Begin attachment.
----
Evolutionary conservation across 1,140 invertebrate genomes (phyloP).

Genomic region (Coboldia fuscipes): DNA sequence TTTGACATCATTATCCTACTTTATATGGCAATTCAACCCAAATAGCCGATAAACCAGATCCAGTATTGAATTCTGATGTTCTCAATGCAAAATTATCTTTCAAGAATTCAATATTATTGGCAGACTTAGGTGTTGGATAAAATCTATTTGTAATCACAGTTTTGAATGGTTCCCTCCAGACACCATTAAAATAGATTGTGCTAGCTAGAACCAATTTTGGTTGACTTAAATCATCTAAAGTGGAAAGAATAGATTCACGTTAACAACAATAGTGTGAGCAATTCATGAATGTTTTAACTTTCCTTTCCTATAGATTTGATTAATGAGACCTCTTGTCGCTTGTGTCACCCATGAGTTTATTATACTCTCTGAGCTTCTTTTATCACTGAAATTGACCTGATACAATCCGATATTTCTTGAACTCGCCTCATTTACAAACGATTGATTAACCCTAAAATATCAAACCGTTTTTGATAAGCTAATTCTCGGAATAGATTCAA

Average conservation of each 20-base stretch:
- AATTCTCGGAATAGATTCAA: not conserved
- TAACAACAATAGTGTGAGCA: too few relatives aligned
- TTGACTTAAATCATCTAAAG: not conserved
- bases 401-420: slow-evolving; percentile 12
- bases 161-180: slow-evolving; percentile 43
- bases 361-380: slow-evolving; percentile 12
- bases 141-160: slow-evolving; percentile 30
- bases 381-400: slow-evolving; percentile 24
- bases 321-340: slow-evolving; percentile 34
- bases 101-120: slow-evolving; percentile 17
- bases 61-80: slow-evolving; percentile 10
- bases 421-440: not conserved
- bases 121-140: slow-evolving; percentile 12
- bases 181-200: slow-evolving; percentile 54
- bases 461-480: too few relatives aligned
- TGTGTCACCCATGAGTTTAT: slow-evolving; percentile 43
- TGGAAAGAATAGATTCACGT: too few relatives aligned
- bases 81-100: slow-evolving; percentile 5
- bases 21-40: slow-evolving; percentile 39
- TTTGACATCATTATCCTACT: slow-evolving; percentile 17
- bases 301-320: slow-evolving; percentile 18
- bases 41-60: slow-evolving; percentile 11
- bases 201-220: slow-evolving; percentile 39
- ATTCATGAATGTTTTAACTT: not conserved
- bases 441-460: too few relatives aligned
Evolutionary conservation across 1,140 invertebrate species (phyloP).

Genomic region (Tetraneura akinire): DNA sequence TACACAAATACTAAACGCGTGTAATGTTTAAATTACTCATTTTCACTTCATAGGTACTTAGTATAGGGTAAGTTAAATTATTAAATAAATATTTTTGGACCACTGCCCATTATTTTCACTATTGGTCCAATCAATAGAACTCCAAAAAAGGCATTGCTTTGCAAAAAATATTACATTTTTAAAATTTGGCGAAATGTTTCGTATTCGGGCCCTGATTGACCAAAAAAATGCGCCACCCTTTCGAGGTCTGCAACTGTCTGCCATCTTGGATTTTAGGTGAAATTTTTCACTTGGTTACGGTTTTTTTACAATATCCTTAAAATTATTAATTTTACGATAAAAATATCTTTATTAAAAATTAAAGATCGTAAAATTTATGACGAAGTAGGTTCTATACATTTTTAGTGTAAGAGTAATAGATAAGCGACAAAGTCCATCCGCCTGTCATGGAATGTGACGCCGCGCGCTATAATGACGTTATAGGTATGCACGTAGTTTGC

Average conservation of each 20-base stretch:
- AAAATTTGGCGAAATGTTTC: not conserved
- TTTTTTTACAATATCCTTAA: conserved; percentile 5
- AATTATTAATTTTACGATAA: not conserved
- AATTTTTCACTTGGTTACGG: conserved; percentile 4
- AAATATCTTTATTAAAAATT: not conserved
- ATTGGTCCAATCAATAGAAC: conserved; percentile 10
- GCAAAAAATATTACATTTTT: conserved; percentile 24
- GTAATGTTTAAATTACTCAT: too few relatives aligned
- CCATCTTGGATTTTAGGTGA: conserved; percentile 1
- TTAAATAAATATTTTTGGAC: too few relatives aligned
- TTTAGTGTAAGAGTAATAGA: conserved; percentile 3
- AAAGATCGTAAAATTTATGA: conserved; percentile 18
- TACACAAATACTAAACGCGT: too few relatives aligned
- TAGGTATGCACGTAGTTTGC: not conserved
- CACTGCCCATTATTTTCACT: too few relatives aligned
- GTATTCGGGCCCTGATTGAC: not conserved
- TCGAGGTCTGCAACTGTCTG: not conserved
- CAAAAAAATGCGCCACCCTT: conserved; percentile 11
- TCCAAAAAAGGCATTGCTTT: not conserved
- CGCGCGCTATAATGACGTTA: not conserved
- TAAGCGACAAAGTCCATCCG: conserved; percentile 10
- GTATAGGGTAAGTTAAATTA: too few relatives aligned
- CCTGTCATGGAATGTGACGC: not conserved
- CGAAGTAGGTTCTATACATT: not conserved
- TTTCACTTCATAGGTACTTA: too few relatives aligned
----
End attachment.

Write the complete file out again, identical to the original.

Evolutionary conservation across 1,140 invertebrate genomes (phyloP).

Genomic region (Coboldia fuscipes): DNA sequence TTTGACATCATTATCCTACTTTATATGGCAATTCAACCCAAATAGCCGATAAACCAGATCCAGTATTGAATTCTGATGTTCTCAATGCAAAATTATCTTTCAAGAATTCAATATTATTGGCAGACTTAGGTGTTGGATAAAATCTATTTGTAATCACAGTTTTGAATGGTTCCCTCCAGACACCATTAAAATAGATTGTGCTAGCTAGAACCAATTTTGGTTGACTTAAATCATCTAAAGTGGAAAGAATAGATTCACGTTAACAACAATAGTGTGAGCAATTCATGAATGTTTTAACTTTCCTTTCCTATAGATTTGATTAATGAGACCTCTTGTCGCTTGTGTCACCCATGAGTTTATTATACTCTCTGAGCTTCTTTTATCACTGAAATTGACCTGATACAATCCGATATTTCTTGAACTCGCCTCATTTACAAACGATTGATTAACCCTAAAATATCAAACCGTTTTTGATAAGCTAATTCTCGGAATAGATTCAA

Average conservation of each 20-base stretch:
- AATTCTCGGAATAGATTCAA: not conserved
- TAACAACAATAGTGTGAGCA: too few relatives aligned
- TTGACTTAAATCATCTAAAG: not conserved
- bases 401-420: slow-evolving; percentile 12
- bases 161-180: slow-evolving; percentile 43
- bases 361-380: slow-evolving; percentile 12
- bases 141-160: slow-evolving; percentile 30
- bases 381-400: slow-evolving; percentile 24
- bases 321-340: slow-evolving; percentile 34
- bases 101-120: slow-evolving; percentile 17
- bases 61-80: slow-evolving; percentile 10
- bases 421-440: not conserved
- bases 121-140: slow-evolving; percentile 12
- bases 181-200: slow-evolving; percentile 54
- bases 461-480: too few relatives aligned
- TGTGTCACCCATGAGTTTAT: slow-evolving; percentile 43
- TGGAAAGAATAGATTCACGT: too few relatives aligned
- bases 81-100: slow-evolving; percentile 5
- bases 21-40: slow-evolving; percentile 39
- TTTGACATCATTATCCTACT: slow-evolving; percentile 17
- bases 301-320: slow-evolving; percentile 18
- bases 41-60: slow-evolving; percentile 11
- bases 201-220: slow-evolving; percentile 39
- ATTCATGAATGTTTTAACTT: not conserved
- bases 441-460: too few relatives aligned
Evolutionary conservation across 1,140 invertebrate species (phyloP).

Genomic region (Tetraneura akinire): DNA sequence TACACAAATACTAAACGCGTGTAATGTTTAAATTACTCATTTTCACTTCATAGGTACTTAGTATAGGGTAAGTTAAATTATTAAATAAATATTTTTGGACCACTGCCCATTATTTTCACTATTGGTCCAATCAATAGAACTCCAAAAAAGGCATTGCTTTGCAAAAAATATTACATTTTTAAAATTTGGCGAAATGTTTCGTATTCGGGCCCTGATTGACCAAAAAAATGCGCCACCCTTTCGAGGTCTGCAACTGTCTGCCATCTTGGATTTTAGGTGAAATTTTTCACTTGGTTACGGTTTTTTTACAATATCCTTAAAATTATTAATTTTACGATAAAAATATCTTTATTAAAAATTAAAGATCGTAAAATTTATGACGAAGTAGGTTCTATACATTTTTAGTGTAAGAGTAATAGATAAGCGACAAAGTCCATCCGCCTGTCATGGAATGTGACGCCGCGCGCTATAATGACGTTATAGGTATGCACGTAGTTTGC

Average conservation of each 20-base stretch:
- AAAATTTGGCGAAATGTTTC: not conserved
- TTTTTTTACAATATCCTTAA: conserved; percentile 5
- AATTATTAATTTTACGATAA: not conserved
- AATTTTTCACTTGGTTACGG: conserved; percentile 4
- AAATATCTTTATTAAAAATT: not conserved
- ATTGGTCCAATCAATAGAAC: conserved; percentile 10
- GCAAAAAATATTACATTTTT: conserved; percentile 24
- GTAATGTTTAAATTACTCAT: too few relatives aligned
- CCATCTTGGATTTTAGGTGA: conserved; percentile 1
- TTAAATAAATATTTTTGGAC: too few relatives aligned
- TTTAGTGTAAGAGTAATAGA: conserved; percentile 3
- AAAGATCGTAAAATTTATGA: conserved; percentile 18
- TACACAAATACTAAACGCGT: too few relatives aligned
- TAGGTATGCACGTAGTTTGC: not conserved
- CACTGCCCATTATTTTCACT: too few relatives aligned
- GTATTCGGGCCCTGATTGAC: not conserved
- TCGAGGTCTGCAACTGTCTG: not conserved
- CAAAAAAATGCGCCACCCTT: conserved; percentile 11
- TCCAAAAAAGGCATTGCTTT: not conserved
- CGCGCGCTATAATGACGTTA: not conserved
- TAAGCGACAAAGTCCATCCG: conserved; percentile 10
- GTATAGGGTAAGTTAAATTA: too few relatives aligned
- CCTGTCATGGAATGTGACGC: not conserved
- CGAAGTAGGTTCTATACATT: not conserved
- TTTCACTTCATAGGTACTTA: too few relatives aligned